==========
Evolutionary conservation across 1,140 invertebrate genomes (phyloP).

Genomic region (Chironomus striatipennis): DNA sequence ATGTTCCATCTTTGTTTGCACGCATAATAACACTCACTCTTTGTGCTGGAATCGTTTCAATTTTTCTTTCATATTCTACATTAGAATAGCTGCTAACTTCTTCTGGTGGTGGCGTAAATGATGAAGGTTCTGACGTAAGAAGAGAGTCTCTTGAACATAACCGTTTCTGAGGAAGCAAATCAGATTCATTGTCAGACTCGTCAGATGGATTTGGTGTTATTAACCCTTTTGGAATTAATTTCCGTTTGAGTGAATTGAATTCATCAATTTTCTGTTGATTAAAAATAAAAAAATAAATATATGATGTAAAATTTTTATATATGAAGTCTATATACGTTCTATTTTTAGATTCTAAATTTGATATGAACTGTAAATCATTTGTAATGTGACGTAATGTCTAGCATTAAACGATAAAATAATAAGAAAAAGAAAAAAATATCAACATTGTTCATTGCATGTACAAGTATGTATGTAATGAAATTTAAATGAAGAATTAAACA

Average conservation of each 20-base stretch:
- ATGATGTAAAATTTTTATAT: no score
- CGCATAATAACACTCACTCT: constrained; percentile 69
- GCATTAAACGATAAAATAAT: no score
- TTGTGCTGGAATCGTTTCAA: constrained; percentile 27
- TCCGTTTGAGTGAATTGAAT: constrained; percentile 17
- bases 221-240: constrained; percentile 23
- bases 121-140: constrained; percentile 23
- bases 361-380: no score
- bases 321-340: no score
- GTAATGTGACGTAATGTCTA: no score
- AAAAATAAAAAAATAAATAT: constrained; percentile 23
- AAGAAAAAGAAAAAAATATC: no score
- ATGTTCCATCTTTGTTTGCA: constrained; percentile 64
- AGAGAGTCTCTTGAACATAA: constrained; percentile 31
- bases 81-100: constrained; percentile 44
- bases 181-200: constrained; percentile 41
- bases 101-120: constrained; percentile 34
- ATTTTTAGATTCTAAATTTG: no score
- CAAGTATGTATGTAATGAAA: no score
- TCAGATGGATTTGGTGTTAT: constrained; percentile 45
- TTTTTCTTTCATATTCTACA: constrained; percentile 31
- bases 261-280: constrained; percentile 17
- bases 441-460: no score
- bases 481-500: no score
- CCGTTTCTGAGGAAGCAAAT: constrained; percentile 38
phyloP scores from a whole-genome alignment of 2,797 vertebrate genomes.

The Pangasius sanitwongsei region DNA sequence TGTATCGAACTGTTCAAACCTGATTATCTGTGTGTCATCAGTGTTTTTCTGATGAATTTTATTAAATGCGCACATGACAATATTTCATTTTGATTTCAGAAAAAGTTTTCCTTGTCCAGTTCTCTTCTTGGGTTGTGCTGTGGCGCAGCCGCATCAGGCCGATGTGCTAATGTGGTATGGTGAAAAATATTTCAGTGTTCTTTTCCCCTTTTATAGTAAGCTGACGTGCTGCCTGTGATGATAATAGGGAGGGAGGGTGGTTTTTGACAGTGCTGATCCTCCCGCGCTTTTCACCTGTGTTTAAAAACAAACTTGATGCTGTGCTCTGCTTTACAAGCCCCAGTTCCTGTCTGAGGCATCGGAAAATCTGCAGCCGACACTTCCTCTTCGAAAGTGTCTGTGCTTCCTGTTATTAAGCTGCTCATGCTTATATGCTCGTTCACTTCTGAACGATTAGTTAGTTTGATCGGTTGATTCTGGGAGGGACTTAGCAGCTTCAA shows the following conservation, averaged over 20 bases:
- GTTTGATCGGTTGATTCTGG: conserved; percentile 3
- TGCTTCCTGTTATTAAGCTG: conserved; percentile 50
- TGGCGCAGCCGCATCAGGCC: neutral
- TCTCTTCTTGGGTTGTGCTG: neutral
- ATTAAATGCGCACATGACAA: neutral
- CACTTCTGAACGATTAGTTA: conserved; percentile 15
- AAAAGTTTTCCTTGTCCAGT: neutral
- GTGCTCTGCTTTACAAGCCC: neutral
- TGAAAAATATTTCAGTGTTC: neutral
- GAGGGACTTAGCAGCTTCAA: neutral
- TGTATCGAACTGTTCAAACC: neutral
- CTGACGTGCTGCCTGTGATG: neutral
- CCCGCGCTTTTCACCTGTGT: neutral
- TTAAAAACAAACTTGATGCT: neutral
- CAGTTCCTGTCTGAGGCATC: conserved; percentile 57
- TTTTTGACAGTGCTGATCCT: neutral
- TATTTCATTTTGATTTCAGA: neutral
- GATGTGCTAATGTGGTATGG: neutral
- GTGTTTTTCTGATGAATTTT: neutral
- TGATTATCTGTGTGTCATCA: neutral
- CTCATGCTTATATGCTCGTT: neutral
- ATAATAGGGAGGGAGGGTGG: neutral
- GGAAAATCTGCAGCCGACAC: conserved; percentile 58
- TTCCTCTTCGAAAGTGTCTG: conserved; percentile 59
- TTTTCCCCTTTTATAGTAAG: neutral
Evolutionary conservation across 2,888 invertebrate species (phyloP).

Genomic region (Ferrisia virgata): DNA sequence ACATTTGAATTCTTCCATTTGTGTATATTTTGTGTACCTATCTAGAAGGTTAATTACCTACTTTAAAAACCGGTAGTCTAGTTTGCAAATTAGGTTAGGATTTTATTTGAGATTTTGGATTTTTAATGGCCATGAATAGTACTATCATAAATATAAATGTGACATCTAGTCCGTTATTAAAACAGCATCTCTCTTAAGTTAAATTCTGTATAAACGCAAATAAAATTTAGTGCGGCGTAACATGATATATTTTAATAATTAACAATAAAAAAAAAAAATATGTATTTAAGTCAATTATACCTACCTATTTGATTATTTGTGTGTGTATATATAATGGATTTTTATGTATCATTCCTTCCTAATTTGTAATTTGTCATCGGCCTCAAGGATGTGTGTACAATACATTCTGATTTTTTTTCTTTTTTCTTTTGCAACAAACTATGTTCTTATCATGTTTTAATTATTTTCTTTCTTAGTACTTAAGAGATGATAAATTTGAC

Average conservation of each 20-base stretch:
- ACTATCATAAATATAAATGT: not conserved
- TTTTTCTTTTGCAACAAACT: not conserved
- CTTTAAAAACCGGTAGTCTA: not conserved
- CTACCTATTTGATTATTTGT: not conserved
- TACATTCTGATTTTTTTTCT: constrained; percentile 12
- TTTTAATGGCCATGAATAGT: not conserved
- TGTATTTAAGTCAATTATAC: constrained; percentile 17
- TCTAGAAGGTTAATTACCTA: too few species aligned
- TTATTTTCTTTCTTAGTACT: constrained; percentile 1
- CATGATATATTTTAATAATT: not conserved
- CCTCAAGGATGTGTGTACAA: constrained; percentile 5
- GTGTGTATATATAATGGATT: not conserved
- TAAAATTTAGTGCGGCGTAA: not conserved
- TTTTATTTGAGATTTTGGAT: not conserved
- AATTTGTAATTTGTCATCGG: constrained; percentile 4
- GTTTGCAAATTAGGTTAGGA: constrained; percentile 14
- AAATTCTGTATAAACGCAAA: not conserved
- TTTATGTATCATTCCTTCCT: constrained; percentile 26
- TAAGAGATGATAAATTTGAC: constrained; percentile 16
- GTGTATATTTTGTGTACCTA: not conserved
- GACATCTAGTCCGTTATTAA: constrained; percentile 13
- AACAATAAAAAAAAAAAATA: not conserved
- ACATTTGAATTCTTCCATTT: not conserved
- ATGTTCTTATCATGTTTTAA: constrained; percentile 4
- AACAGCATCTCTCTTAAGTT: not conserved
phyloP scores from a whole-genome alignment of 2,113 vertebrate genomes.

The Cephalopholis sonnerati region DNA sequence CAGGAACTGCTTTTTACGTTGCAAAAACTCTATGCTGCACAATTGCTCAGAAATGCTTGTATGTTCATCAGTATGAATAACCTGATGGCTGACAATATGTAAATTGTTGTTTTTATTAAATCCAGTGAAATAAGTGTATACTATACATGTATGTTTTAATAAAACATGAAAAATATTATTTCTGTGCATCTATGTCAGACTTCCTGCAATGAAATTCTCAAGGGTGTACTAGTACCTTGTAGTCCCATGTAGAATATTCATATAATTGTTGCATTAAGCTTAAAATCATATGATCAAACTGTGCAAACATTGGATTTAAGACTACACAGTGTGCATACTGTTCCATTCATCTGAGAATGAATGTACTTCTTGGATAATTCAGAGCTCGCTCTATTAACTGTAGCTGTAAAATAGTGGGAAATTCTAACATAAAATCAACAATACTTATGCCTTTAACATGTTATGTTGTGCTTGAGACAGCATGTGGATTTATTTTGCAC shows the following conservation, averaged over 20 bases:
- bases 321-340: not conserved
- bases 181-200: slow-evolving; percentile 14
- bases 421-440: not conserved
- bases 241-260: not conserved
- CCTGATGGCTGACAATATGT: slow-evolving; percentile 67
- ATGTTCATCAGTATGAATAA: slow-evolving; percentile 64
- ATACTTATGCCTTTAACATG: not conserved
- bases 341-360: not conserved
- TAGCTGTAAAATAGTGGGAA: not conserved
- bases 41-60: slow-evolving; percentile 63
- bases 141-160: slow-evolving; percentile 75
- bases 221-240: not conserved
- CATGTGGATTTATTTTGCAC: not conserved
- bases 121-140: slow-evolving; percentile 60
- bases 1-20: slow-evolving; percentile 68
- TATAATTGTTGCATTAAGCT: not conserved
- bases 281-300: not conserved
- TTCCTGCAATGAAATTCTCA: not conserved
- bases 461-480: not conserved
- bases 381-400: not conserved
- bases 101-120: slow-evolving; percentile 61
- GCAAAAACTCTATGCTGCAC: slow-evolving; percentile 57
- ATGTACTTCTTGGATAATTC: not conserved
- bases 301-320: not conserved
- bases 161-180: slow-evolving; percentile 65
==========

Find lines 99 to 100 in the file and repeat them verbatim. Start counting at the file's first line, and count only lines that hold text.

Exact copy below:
- bases 121-140: slow-evolving; percentile 60
- bases 1-20: slow-evolving; percentile 68